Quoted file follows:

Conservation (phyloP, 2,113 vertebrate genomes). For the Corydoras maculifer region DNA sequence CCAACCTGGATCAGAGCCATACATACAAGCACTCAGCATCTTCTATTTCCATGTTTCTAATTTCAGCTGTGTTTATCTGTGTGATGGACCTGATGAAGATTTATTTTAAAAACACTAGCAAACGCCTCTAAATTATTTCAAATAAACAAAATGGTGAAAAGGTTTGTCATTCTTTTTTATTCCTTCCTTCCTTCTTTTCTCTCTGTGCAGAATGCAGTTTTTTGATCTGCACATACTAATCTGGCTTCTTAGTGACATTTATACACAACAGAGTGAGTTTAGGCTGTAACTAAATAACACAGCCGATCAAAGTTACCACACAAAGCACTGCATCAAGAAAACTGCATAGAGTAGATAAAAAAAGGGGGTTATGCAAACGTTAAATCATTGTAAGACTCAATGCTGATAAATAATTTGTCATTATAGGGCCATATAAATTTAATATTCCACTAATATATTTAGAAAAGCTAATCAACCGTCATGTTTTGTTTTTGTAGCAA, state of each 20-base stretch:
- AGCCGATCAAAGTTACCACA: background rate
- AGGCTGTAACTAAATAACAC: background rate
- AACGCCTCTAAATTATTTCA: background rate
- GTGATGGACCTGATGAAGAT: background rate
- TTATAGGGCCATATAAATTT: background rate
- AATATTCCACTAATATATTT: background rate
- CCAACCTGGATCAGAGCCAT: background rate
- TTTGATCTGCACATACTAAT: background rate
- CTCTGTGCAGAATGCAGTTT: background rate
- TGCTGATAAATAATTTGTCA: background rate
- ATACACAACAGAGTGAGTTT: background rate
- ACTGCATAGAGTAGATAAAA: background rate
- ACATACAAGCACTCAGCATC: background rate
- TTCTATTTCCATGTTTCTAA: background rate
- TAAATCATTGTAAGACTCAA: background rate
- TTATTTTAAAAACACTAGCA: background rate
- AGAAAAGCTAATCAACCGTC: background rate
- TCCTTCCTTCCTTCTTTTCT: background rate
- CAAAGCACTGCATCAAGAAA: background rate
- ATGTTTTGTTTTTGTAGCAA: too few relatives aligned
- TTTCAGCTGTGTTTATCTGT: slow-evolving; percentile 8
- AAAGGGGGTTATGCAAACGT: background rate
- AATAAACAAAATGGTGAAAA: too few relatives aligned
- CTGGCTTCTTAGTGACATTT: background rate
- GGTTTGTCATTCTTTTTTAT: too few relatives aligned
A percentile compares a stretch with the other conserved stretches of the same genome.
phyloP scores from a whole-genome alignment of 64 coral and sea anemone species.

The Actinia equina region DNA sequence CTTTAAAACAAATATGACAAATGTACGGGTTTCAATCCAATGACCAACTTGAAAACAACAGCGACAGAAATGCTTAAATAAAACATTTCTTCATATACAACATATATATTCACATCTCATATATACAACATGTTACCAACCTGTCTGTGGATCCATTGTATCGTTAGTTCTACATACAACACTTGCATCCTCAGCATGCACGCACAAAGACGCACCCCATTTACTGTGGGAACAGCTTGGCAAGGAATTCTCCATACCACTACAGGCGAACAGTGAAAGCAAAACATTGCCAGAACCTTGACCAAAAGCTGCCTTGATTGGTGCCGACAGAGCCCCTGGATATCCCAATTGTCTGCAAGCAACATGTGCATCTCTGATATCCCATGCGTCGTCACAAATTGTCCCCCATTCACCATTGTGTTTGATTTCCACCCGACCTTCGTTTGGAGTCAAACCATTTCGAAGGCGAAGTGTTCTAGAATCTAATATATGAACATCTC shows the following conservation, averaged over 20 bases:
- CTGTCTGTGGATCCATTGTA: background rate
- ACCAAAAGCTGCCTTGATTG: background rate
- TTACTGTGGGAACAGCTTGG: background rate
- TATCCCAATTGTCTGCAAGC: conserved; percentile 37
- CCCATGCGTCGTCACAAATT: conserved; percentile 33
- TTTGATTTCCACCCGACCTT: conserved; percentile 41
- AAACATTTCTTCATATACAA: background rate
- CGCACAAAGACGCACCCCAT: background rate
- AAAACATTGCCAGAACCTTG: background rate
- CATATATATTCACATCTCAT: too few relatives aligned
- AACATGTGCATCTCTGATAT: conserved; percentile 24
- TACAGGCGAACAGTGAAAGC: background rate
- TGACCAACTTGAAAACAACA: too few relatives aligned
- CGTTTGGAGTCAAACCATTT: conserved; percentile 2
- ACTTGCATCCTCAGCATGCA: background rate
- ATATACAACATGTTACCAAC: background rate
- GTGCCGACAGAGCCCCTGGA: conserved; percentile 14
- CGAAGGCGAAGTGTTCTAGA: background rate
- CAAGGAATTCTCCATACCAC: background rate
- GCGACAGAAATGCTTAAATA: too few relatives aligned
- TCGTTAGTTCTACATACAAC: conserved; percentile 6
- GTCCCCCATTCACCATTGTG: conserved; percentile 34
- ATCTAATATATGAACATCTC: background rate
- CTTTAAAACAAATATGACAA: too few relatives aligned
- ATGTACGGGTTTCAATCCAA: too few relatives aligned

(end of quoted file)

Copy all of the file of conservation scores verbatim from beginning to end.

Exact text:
Conservation (phyloP, 2,113 vertebrate genomes). For the Corydoras maculifer region DNA sequence CCAACCTGGATCAGAGCCATACATACAAGCACTCAGCATCTTCTATTTCCATGTTTCTAATTTCAGCTGTGTTTATCTGTGTGATGGACCTGATGAAGATTTATTTTAAAAACACTAGCAAACGCCTCTAAATTATTTCAAATAAACAAAATGGTGAAAAGGTTTGTCATTCTTTTTTATTCCTTCCTTCCTTCTTTTCTCTCTGTGCAGAATGCAGTTTTTTGATCTGCACATACTAATCTGGCTTCTTAGTGACATTTATACACAACAGAGTGAGTTTAGGCTGTAACTAAATAACACAGCCGATCAAAGTTACCACACAAAGCACTGCATCAAGAAAACTGCATAGAGTAGATAAAAAAAGGGGGTTATGCAAACGTTAAATCATTGTAAGACTCAATGCTGATAAATAATTTGTCATTATAGGGCCATATAAATTTAATATTCCACTAATATATTTAGAAAAGCTAATCAACCGTCATGTTTTGTTTTTGTAGCAA, state of each 20-base stretch:
- AGCCGATCAAAGTTACCACA: background rate
- AGGCTGTAACTAAATAACAC: background rate
- AACGCCTCTAAATTATTTCA: background rate
- GTGATGGACCTGATGAAGAT: background rate
- TTATAGGGCCATATAAATTT: background rate
- AATATTCCACTAATATATTT: background rate
- CCAACCTGGATCAGAGCCAT: background rate
- TTTGATCTGCACATACTAAT: background rate
- CTCTGTGCAGAATGCAGTTT: background rate
- TGCTGATAAATAATTTGTCA: background rate
- ATACACAACAGAGTGAGTTT: background rate
- ACTGCATAGAGTAGATAAAA: background rate
- ACATACAAGCACTCAGCATC: background rate
- TTCTATTTCCATGTTTCTAA: background rate
- TAAATCATTGTAAGACTCAA: background rate
- TTATTTTAAAAACACTAGCA: background rate
- AGAAAAGCTAATCAACCGTC: background rate
- TCCTTCCTTCCTTCTTTTCT: background rate
- CAAAGCACTGCATCAAGAAA: background rate
- ATGTTTTGTTTTTGTAGCAA: too few relatives aligned
- TTTCAGCTGTGTTTATCTGT: slow-evolving; percentile 8
- AAAGGGGGTTATGCAAACGT: background rate
- AATAAACAAAATGGTGAAAA: too few relatives aligned
- CTGGCTTCTTAGTGACATTT: background rate
- GGTTTGTCATTCTTTTTTAT: too few relatives aligned
A percentile compares a stretch with the other conserved stretches of the same genome.
phyloP scores from a whole-genome alignment of 64 coral and sea anemone species.

The Actinia equina region DNA sequence CTTTAAAACAAATATGACAAATGTACGGGTTTCAATCCAATGACCAACTTGAAAACAACAGCGACAGAAATGCTTAAATAAAACATTTCTTCATATACAACATATATATTCACATCTCATATATACAACATGTTACCAACCTGTCTGTGGATCCATTGTATCGTTAGTTCTACATACAACACTTGCATCCTCAGCATGCACGCACAAAGACGCACCCCATTTACTGTGGGAACAGCTTGGCAAGGAATTCTCCATACCACTACAGGCGAACAGTGAAAGCAAAACATTGCCAGAACCTTGACCAAAAGCTGCCTTGATTGGTGCCGACAGAGCCCCTGGATATCCCAATTGTCTGCAAGCAACATGTGCATCTCTGATATCCCATGCGTCGTCACAAATTGTCCCCCATTCACCATTGTGTTTGATTTCCACCCGACCTTCGTTTGGAGTCAAACCATTTCGAAGGCGAAGTGTTCTAGAATCTAATATATGAACATCTC shows the following conservation, averaged over 20 bases:
- CTGTCTGTGGATCCATTGTA: background rate
- ACCAAAAGCTGCCTTGATTG: background rate
- TTACTGTGGGAACAGCTTGG: background rate
- TATCCCAATTGTCTGCAAGC: conserved; percentile 37
- CCCATGCGTCGTCACAAATT: conserved; percentile 33
- TTTGATTTCCACCCGACCTT: conserved; percentile 41
- AAACATTTCTTCATATACAA: background rate
- CGCACAAAGACGCACCCCAT: background rate
- AAAACATTGCCAGAACCTTG: background rate
- CATATATATTCACATCTCAT: too few relatives aligned
- AACATGTGCATCTCTGATAT: conserved; percentile 24
- TACAGGCGAACAGTGAAAGC: background rate
- TGACCAACTTGAAAACAACA: too few relatives aligned
- CGTTTGGAGTCAAACCATTT: conserved; percentile 2
- ACTTGCATCCTCAGCATGCA: background rate
- ATATACAACATGTTACCAAC: background rate
- GTGCCGACAGAGCCCCTGGA: conserved; percentile 14
- CGAAGGCGAAGTGTTCTAGA: background rate
- CAAGGAATTCTCCATACCAC: background rate
- GCGACAGAAATGCTTAAATA: too few relatives aligned
- TCGTTAGTTCTACATACAAC: conserved; percentile 6
- GTCCCCCATTCACCATTGTG: conserved; percentile 34
- ATCTAATATATGAACATCTC: background rate
- CTTTAAAACAAATATGACAA: too few relatives aligned
- ATGTACGGGTTTCAATCCAA: too few relatives aligned